Shivers built Riders' linebacker corps
B.C.'s talent finder reaped a bumper crop of recruits in 2006 -- for Regina
Lowell Ullrich, The Province
Published: Friday, November 07, 2008
REGINA -- Roy Shivers said it was one of his best recruiting classes in years. Too bad for the Lions director of player personnel it was three seasons ago, and it was for the team they will face in the West Division semifinal.
As general manager of the Saskatchewan Roughriders, the straight-talking Shivers signed three linebackers in 2006 who have become jet fuel for their overall attack.
Outside backers Anton McKenzie and Sean Lucas are going to be a load for the Lions when they step on to the windswept tundra (1:30 p.m. TSN, Team 1040) to try to salvage their season Saturday.
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Font:****Middle man Maurice Lloyd is just a downright menace.
Together, the Saskatchewan trio, which hasn't even been intact all year due to injuries, have 238 tackles this season -- and if you want to compare, that's 65 more than the Lions' starting group of Javy Glatt, Otis Floyd and Jamall Johnson.
See how Saturday's game might be decided? See what Shivers did?
"Yes, that was one of those years you have every once in five or six," B.C.'s personnel man said somewhat sheepishly from his home in Las Vegas. "Usually you get one player that makes an impact, but never that many. At training camp that year we knew they were going to be special. That's the strength of their defence."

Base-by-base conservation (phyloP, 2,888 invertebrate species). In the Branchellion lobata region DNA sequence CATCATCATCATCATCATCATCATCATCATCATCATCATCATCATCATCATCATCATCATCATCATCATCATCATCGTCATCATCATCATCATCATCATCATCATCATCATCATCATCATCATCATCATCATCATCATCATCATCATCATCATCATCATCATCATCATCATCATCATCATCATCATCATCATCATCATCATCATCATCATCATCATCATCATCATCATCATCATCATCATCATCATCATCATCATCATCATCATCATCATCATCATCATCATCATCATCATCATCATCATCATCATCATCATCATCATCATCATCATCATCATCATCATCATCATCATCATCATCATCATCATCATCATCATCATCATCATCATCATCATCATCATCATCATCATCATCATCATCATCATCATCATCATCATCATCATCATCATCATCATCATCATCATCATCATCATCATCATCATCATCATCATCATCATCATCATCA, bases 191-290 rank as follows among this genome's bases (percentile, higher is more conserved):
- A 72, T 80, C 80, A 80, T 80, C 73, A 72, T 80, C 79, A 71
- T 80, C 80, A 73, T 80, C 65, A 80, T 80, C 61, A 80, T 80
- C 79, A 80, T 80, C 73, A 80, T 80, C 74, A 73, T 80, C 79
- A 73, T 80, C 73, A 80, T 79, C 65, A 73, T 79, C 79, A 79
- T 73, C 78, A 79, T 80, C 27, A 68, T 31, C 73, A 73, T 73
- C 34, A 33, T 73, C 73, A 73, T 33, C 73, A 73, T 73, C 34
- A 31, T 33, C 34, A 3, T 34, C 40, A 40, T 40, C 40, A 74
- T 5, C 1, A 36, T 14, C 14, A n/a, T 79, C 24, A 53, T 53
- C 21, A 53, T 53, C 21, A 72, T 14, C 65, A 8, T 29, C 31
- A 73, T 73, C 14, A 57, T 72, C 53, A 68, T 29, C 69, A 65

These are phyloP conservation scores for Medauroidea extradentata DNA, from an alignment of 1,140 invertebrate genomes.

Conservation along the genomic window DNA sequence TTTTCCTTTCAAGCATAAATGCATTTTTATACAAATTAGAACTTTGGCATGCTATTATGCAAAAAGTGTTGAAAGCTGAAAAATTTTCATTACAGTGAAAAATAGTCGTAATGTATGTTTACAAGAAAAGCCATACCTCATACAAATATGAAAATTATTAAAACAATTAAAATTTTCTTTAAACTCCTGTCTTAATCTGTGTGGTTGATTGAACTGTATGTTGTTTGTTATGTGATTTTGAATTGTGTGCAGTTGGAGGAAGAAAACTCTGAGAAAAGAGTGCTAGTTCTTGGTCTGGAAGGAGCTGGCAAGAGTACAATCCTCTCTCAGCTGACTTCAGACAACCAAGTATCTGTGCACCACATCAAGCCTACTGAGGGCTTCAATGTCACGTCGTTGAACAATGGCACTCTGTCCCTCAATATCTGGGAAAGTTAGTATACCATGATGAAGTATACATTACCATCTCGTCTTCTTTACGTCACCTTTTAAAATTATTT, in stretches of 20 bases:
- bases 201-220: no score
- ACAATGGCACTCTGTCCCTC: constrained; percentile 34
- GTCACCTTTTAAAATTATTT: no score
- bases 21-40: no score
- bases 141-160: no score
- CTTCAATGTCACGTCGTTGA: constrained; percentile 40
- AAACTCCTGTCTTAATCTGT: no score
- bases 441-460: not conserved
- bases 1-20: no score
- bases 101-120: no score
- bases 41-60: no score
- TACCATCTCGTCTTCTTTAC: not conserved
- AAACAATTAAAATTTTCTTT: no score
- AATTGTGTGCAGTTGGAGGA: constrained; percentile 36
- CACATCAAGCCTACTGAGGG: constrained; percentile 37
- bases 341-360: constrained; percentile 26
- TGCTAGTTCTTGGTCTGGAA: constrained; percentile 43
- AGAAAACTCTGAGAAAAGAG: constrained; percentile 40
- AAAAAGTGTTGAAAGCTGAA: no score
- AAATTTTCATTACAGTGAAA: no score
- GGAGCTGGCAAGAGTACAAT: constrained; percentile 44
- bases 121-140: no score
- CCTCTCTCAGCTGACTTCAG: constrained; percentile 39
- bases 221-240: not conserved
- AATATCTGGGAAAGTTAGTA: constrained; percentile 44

It'll be a success if the Lions can keep tailback Stefan Logan away from McKenzie, Lucas and Renauld Williams, who is also part of the Riders' rotation. But the Riders still have Lloyd, whose lateral speed is as good as any defender not named Cam Wake.
Lloyd's hit on Edmonton quarterback Ricky Ray was highlight-reel material. Buck Pierce of the Lions knows Lloyd the same way from a game this season. Truth be told, it seems every big hit on a B.C. quarterback the last three seasons has come from a Rider.
"He doesn't just spark their defence. He sparks their whole team," said Lions slotback Geroy Simon. "You can't let him and those guys go downhill."
And to think the smallish Lloyd went undrafted in the NFL out of Connecticut, where he played with Lions receiver O'Neil Wilson, because he was deemed at workouts to be too slow.
"A lot of people say I'm not that fast, but I know how to put myself in the right situation," said Lloyd, who breaks out into a grin when confirming his pending off-season free-agent status.
So the game Saturday becomes simple, in a way. B.C. must keep Pierce from meeting up with Lloyd and anyone else wearing green who ventures into the Lions backfield. Saskatchewan has a target on the pint-sized Logan.
"There's no other way to sugar-coat it, we've got to keep [Logan] contained," said Lloyd. "There's not many running backs I show respect to, but I do with that man. Everybody looks at him as short, but he plays like he's 6-1."
And Lloyd figures if he doesn't get to Logan, his fellow linebackers will.
"It's like Lego; one part can't be without the other," he said. "We had a plan to be the best linebacking corps in the league, and I think we've succeeded."
Just like Shivers had it planned, only three seasons too early. firstname.lastname@example.org